Thursday, June 17, 2010

An Idea Whose Time Has Come

It’s time for Proxy Voting in the Democratic Party!

Courtesy of the Los Angeles Times

What’s a “Proxy Vote” you might ask? It’s a Power of Attorney (POA) for the Democratic Party to use in Primary Elections. When an individual registers to vote as a Democrat, he or she simply signs a durable power of attorney that gives the Democratic Party the right to vote for that person if the individual does not cast a vote by a certain time on Primary Election Day.

Since turnout is generally low in primary elections, this gives the Democratic Party great power in deciding the outcome of the election. If, for example, you don’t vote by an hour before the polls close, the Proxy Vote POA allows the Democratic Party to cast a ballot on your behalf. It becomes a virtual certainty that the Democratic Party achieves the results it desires on Primary Election Day.

Why is this “An Idea Whose Time Has Come”?

It’s because the Democratic Party has been in the news lately, trying to modify the results of primary elections. Democratic Party voters don’t always choose the “correct” person to represent them, and this causes distress for Democratic Party officials, particularly in the Democratic Senatorial Campaign Committee (DSCC).

The Democratic Party has had to put together various legal, financial and political maneuvers to attempt to get election results changed to match what the Party expects. As has been noted in news reports (by the absence of any outrage), registered Democrats apparently see no problem with this activity.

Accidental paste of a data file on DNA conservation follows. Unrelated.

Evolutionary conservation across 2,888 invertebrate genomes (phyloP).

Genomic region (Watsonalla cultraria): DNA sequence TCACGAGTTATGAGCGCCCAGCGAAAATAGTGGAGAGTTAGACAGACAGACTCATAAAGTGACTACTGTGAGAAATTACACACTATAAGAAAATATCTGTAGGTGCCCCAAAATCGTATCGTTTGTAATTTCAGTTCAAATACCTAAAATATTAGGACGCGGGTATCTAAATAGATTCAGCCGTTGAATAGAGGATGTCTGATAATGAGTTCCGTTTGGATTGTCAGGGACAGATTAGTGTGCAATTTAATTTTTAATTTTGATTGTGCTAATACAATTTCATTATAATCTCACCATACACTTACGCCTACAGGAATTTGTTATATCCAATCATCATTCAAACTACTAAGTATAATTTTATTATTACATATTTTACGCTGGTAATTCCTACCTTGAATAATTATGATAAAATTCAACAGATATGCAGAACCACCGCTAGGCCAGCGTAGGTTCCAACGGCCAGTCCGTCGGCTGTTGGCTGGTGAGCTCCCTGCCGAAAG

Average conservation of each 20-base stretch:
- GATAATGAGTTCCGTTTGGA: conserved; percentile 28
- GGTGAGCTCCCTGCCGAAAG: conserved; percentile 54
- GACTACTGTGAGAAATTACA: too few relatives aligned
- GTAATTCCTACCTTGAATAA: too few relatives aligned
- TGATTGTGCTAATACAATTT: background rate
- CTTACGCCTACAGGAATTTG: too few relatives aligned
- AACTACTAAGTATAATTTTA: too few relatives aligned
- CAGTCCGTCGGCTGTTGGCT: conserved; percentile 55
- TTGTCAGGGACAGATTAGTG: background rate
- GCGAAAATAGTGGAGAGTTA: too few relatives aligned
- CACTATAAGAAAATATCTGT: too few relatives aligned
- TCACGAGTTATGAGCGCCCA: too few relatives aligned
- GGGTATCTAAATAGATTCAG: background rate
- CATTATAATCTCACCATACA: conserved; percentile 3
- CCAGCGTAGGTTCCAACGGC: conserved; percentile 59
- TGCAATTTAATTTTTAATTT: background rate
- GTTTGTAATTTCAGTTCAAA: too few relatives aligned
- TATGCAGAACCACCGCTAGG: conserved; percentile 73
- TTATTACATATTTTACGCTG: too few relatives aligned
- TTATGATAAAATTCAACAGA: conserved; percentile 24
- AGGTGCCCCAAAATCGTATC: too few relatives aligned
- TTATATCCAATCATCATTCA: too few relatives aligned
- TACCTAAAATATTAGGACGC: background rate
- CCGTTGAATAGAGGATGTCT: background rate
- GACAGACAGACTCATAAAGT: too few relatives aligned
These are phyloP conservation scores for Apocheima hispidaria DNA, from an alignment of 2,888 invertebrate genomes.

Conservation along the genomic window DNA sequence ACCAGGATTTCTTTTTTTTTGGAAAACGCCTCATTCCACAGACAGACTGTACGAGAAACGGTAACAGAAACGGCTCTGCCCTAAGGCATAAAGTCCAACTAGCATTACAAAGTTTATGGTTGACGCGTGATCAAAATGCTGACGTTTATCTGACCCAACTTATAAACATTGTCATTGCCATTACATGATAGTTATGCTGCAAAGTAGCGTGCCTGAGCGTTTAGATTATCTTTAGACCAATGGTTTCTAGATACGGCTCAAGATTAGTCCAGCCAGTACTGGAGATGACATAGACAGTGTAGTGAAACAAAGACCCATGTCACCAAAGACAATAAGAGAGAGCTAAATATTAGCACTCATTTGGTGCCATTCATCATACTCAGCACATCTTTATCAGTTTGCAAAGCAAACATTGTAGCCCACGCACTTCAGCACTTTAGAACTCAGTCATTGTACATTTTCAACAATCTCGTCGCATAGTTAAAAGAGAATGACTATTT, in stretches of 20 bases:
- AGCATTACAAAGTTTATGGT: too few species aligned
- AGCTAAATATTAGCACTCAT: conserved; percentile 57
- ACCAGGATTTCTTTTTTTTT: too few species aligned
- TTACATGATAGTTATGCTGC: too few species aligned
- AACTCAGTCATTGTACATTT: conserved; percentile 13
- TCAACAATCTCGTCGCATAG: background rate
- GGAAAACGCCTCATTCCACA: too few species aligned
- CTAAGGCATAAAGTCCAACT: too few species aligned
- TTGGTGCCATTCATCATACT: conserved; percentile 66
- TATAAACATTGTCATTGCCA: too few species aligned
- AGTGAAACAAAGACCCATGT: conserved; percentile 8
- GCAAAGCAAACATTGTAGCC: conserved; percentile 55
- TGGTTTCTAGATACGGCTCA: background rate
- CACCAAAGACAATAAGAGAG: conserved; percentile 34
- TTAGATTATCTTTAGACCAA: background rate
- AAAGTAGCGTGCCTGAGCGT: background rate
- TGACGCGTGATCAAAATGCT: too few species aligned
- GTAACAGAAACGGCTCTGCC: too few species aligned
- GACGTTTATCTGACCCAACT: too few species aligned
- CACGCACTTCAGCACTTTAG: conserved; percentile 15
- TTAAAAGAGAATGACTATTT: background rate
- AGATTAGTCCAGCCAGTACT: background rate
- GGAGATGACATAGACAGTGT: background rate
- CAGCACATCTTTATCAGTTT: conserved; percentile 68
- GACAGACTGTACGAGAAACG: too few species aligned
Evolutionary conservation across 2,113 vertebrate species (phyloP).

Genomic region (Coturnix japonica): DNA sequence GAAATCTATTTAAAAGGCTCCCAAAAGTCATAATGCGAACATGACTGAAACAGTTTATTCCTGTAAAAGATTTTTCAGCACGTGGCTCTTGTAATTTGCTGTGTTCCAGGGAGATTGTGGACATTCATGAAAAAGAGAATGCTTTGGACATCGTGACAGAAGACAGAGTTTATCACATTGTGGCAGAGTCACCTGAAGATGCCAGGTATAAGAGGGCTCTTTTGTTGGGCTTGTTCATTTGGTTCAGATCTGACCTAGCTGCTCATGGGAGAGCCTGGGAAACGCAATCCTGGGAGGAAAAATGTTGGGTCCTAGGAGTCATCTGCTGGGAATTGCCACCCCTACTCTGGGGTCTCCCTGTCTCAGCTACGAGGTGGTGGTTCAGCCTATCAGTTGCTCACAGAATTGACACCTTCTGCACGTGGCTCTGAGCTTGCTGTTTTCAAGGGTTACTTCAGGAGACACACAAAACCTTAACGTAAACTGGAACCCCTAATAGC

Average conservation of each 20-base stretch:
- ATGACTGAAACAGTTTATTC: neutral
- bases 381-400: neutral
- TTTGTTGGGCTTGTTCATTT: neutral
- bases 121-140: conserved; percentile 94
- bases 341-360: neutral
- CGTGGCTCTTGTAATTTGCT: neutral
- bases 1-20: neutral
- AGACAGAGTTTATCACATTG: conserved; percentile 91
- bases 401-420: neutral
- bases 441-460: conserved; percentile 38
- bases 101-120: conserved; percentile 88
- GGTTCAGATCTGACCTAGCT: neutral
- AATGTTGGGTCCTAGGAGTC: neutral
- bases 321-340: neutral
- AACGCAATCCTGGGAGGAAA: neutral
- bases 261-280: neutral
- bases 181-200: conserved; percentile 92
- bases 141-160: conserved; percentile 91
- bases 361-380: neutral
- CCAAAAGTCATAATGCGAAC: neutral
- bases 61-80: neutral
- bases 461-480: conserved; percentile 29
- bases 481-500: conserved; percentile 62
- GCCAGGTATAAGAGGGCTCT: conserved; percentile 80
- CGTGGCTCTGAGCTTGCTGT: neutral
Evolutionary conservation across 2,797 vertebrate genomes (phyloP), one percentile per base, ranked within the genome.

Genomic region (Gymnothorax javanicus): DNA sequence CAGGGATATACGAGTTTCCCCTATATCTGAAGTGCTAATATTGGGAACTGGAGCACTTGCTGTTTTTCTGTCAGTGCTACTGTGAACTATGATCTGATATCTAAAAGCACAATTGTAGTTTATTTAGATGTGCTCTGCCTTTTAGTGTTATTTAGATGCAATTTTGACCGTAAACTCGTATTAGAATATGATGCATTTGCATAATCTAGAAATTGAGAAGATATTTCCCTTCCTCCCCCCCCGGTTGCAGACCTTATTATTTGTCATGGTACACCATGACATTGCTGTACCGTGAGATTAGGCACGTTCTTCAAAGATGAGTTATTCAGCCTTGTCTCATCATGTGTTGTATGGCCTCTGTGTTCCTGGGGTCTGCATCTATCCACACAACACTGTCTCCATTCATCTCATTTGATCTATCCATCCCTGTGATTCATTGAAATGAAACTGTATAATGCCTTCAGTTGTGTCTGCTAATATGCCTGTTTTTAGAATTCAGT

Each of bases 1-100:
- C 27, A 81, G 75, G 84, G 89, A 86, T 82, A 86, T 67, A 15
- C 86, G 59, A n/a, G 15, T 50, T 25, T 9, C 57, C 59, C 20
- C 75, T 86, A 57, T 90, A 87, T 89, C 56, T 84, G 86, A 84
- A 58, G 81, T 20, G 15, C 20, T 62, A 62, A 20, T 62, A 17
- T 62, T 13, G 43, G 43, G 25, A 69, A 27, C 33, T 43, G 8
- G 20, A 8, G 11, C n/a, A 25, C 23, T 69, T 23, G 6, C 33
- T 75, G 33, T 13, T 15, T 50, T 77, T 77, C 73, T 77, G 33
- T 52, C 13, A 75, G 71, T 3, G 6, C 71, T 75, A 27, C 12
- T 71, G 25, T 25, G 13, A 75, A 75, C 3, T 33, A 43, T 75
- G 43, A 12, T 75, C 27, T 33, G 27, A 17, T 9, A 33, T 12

Here in Colorado, Andrew Romanoff decided to compete with Michael Bennet to be the Democratic Party nominee for Senator. The Democratic Party is backing Mr. Bennet, and it (allegedly) made overtures to Mr. Romanoff in the form of political appointments within the Obama administration to (allegedly) entice Mr. Romanoff to drop his bid to be a Senator for Colorado. Our Colorado primary is not until August, so this drama is still unfolding.

A similar situation occurred in Pennsylvania, where Arlen Specter competed against Joe Sestak in the Democratic primary for Senator. When Mr. Sestak won the primary, he was encouraged by the Democratic Party to drop out in favor of Mr. Specter. Again, the expectation of the Democratic Party was (allegedly) that Mr. Sestak could be influenced with an offer of a political appointment.

Now the news is about the case of Alvin Greene. Mr. Greene won the primary election in South Carolina to be the Senate nominee of the Democratic Party. Mr. Greene is now being challenged by various factions of the Democratic Party to see if he can be intimidated into giving up the nomination in favor of his opponent, Mr. Vic Rawl.

Just think about it: All of this messiness could be avoided if the Democratic Party employs the Proxy Vote in its primary elections.

What could possibly go wrong?

Felicia Sonmez reports in the Washington Post that the executive committee of the South Carolina Democratic Party has voted to accept the primary results and retain Alvin Greene as its nominee for the South Carolina senate race.

Mr. Greene's problems are not over, but he can celebrate a minor victory.

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